March 2012
Volume 53, Issue 14
Free
ARVO Annual Meeting Abstract  |   March 2012
Inactivation of JNK Signals Formation Of The Organelle Free Zone (OFZ), A Process That Involves Classical Autophagic Molecules
Author Affiliations & Notes
  • Subhasree Basu
    Pathology Anatomy & Cell Biology, Thomas Jefferson University, Philadelphia, Pennsylvania
  • Suren Rajakaruna
    Pathology Anatomy & Cell Biology, Thomas Jefferson University, Philadelphia, Pennsylvania
  • A S. Menko
    Pathology Anatomy & Cell Biology, Thomas Jefferson University, Philadelphia, Pennsylvania
  • Footnotes
    Commercial Relationships  Subhasree Basu, None; Suren Rajakaruna, None; A. S. Menko, None
  • Footnotes
    Support  EY010577, EY021784, EY014258
Investigative Ophthalmology & Visual Science March 2012, Vol.53, 5591. doi:
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      Subhasree Basu, Suren Rajakaruna, A S. Menko; Inactivation of JNK Signals Formation Of The Organelle Free Zone (OFZ), A Process That Involves Classical Autophagic Molecules. Invest. Ophthalmol. Vis. Sci. 2012;53(14):5591.

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      © ARVO (1962-2015); The Authors (2016-present)

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Abstract

Purpose: : While an essential element of lens development is the loss of nuclei and organelles during lens fiber cell terminal differentiation there is still much unknown about what signals these events and the mechanism by which the removal of these cellular compartments is executed. We have studied the possibility that blocking JNK signaling, which is responsible for phosphorylation of survival proteins in the Bcl-2 family, could be the inducing signal for loss of nuclei and organelles. In addition, we examined whether an autophagic-like process could be involved in the process of organelle removal.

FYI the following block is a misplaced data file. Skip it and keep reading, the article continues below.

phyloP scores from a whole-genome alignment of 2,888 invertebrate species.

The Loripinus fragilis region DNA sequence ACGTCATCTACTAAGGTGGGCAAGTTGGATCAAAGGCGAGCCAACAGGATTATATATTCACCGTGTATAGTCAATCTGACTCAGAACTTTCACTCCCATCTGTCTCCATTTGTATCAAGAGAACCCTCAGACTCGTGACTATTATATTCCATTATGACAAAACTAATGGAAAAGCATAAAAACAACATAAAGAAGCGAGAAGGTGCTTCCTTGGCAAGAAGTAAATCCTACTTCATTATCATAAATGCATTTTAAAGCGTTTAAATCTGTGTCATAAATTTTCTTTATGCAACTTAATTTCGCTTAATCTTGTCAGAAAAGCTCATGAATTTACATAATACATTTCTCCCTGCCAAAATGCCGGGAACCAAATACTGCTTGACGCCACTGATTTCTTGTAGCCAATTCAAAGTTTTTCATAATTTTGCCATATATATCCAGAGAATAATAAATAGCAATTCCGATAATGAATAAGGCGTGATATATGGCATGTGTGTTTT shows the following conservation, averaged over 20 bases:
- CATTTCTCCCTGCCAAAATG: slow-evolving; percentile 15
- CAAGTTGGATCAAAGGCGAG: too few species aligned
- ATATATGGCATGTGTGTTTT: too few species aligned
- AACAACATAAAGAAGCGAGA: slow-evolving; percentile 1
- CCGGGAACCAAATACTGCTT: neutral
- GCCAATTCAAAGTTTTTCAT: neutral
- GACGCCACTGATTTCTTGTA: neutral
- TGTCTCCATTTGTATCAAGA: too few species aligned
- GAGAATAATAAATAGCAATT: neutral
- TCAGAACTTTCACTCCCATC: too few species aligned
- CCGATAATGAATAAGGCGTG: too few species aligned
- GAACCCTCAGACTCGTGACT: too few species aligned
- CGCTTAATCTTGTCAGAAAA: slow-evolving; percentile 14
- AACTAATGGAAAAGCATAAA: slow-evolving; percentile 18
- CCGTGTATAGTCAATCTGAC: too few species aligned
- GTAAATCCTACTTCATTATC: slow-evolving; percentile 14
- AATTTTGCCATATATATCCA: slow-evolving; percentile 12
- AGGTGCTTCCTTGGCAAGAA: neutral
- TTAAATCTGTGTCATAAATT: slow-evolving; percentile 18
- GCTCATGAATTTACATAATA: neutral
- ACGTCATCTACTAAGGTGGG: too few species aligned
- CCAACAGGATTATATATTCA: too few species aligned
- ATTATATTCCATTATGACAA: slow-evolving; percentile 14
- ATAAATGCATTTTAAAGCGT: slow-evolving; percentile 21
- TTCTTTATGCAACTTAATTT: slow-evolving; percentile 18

Methods: : Studies use primary quail lens cultures that mimic differentiation forming lentoid structures or an organ-culture system in which E13 chick embryo lenses are grown ex vivo. Cultures were exposed to the JNK inhibitor (SP600125, 25µM) or vehicle DMSO (24-48hrs). Lenses from organ culture were examined as cryosections. Cells were immunostained for Golgi and ER markers, and/or autophagy markers including Beclin-1 and LC3B, counterstained for F-actin (fluorescent-conjugated phalloidin) and nuclei (TO-PRO-3) and imaged by confocal microscopy. Western blot analysis was used to show expression of the autophagosome form of LC3B, LC3BII.

Results: : Inhibition of JNK in both primary and ex vivo cultures induced loss of nuclei and organelles, suggesting that modulation of this pathway is required for inducing formation of the OFZ. Loss of ER occurred within 24 hrs in ex vivo cultures, and nuclei became pyknotic. By 48 hrs nuclei were lost from central fiber cells, but were retained in controls. Beclin-1-positive vesicles were discovered in the central fiber cells at E15 but were not detected in adjacent cortical lens fiber cells, suggesting a role for autophagy in OFZ formation. Co-localization of the ER marker calreticulin with Beclin-1 and another autophagosome marker, LC3B, provided strong evidence that removal of organelles during fiber cell differentiation involves an autophagic process. Immunoblot analysis confirmed that it is the autophagosome form of LC3B that is expressed in differentiating lens fiber cells.

Conclusions: : JNK inactivation is the inducing signal for organelles loss in the lens fiber cells and autophagy plays a role in the removal of organelles to form the OFZ.

Keywords: differentiation • development • signal transduction 
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